Well, it's about time! As a New Jersey resident, I was starting to really feel a bit left out. In fact, back in May, when Kia provided me with a Niro EV for an extended test drive review, I had to drive more than 100 miles from my home to Bloomsburg, PA just to reach the nearest Electrify America site from where I live in New Jersey.
The chargers are located in the parking lot of a Target store in Bridgewater, NJ, only about 15 miles from where I live. The location makes me wonder if maybe the EA folks grew tired of hearing me complain that there weren't any of their stations near me. However, in reality, I doubt they're really too concerned about my grievances.
I was alerted to the new site by an Electrify America tweet on July 17th that said: "We are excited to announce the opening of our first fast charging station in New Jersey. Come check it out @Target in Bridgewater." However, when I arrived a week later on July 24th, there was an electrical contractor's van parked in one of the spaces, as well as a Bridgewater Township vehicle parked next to the charging station spots.
As I attempted to plug my BMW i3s in, one of the men there asked what I was doing, and said the stations aren't open to the public yet. Turns out, he was the Bridgewater electrical inspector. He was there with the contractor that installed the stations, and they were doing the final inspection before the site was to be opened to the public.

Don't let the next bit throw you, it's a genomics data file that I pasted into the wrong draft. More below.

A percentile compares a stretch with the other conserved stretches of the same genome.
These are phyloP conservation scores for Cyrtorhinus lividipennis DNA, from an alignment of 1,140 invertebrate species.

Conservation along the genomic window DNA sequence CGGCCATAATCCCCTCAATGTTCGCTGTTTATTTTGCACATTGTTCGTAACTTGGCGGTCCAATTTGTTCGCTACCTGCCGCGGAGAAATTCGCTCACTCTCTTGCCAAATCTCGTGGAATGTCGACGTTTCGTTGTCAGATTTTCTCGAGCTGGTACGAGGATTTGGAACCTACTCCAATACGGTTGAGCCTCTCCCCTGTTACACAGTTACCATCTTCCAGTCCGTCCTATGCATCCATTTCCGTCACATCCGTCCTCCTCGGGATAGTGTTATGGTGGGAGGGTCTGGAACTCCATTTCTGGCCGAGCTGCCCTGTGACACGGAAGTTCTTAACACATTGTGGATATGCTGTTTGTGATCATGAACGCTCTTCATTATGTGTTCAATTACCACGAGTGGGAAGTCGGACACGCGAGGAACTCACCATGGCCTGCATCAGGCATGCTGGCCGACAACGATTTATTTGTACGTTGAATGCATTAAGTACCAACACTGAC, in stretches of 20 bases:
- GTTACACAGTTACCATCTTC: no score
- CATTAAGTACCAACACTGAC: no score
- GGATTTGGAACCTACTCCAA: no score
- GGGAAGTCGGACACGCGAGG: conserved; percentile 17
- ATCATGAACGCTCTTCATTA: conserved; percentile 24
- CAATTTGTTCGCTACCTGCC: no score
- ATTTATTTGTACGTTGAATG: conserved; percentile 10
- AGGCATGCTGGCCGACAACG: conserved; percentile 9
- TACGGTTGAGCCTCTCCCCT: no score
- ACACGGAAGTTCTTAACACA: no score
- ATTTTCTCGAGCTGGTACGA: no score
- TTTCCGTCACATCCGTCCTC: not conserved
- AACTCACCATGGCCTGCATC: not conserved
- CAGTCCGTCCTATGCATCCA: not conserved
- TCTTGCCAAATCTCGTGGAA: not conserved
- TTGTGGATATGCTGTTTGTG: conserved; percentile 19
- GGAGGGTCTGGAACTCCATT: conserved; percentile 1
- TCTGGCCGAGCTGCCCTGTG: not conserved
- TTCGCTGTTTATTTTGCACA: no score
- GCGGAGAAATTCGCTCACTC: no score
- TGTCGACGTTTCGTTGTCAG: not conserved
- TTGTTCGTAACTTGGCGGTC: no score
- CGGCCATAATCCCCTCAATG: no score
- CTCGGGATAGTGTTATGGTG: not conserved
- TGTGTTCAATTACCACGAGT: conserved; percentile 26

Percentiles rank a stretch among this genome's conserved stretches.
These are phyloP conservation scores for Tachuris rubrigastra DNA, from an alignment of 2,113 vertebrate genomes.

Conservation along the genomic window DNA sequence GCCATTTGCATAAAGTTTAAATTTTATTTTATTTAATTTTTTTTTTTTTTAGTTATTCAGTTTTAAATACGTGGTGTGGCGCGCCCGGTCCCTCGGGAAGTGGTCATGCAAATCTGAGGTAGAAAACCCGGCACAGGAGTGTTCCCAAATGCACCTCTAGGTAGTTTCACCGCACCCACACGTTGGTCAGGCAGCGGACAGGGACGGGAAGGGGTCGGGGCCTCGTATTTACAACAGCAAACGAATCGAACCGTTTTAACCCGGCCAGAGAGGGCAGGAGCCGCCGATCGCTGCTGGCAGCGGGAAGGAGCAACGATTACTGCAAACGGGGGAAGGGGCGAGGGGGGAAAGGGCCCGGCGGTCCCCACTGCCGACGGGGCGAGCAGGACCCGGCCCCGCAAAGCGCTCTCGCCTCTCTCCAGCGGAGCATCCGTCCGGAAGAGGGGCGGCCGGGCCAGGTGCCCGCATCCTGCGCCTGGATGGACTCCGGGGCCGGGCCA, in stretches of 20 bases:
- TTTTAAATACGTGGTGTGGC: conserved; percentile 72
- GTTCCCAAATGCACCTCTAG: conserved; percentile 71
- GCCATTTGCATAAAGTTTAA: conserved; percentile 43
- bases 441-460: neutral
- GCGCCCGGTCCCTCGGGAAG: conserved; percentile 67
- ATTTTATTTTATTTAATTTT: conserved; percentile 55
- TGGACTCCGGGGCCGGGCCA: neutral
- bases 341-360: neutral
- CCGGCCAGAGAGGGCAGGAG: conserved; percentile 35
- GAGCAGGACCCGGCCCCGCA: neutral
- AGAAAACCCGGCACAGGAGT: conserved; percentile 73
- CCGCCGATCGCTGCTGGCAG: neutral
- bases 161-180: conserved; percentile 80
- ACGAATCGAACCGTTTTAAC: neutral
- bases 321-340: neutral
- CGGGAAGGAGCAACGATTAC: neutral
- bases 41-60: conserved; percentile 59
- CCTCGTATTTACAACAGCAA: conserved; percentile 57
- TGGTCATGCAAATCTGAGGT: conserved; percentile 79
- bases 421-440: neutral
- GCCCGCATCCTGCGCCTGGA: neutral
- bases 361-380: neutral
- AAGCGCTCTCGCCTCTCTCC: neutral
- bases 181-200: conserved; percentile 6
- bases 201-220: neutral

After I gave him a look that implied "Seriously, you're not going to let me plug in", he said something to the effect of "Oh well, go ahead, I'm just about done anyway"
Now for the not-so-great-news. This site has three DC fast charge stations, all of them limited to 50 kW, and one level 2 station. I was under the impression that all EA sites along major corridors, which this one is, (it's right off rt 287) would have at least one station capable of delivering up to 350 kW.
That wasn't a problem for my i3 which can only accept 50 kW, but it will be a problem for owners of Audi e-Trons, Jaguar I-Paces and soon many other EVs capable of accepting much more than 50 kW. I'll reach out to Electrify America to try to get some clarity on why all of the stations at this site are limited to 50 kW.
I haven't signed up for one of EA's two plans yet, so I didn't have a discounted rate. There was a $1.00 session fee, plus the $.25 per minute for up to 75 kW of power delivery. I only charged for 11.36 minutes, so my total for the 8.1 kW I received was $4.16. That's actually more than it costs for gas in New Jersey.
However, I really don't have a big problem with EA's pricing policy in general, although I would prefer if they charged by the kWh instead of the time charging. Using a DC fast charge station should cost more than home charging. It's a convenience to be able to charge rapidly, plus the equipment has to paid for eventually. Charging has to be financially sustainable, or we'll never have enough public stations available.
While this is the first Electrify America site in New Jersey, thankfully it won't be the last. From what I understand, there's ten more sites already under development with a total of 59 stations at those locations. Hopefully, most of the sites will indeed have at least one high-speed 350 kW station available.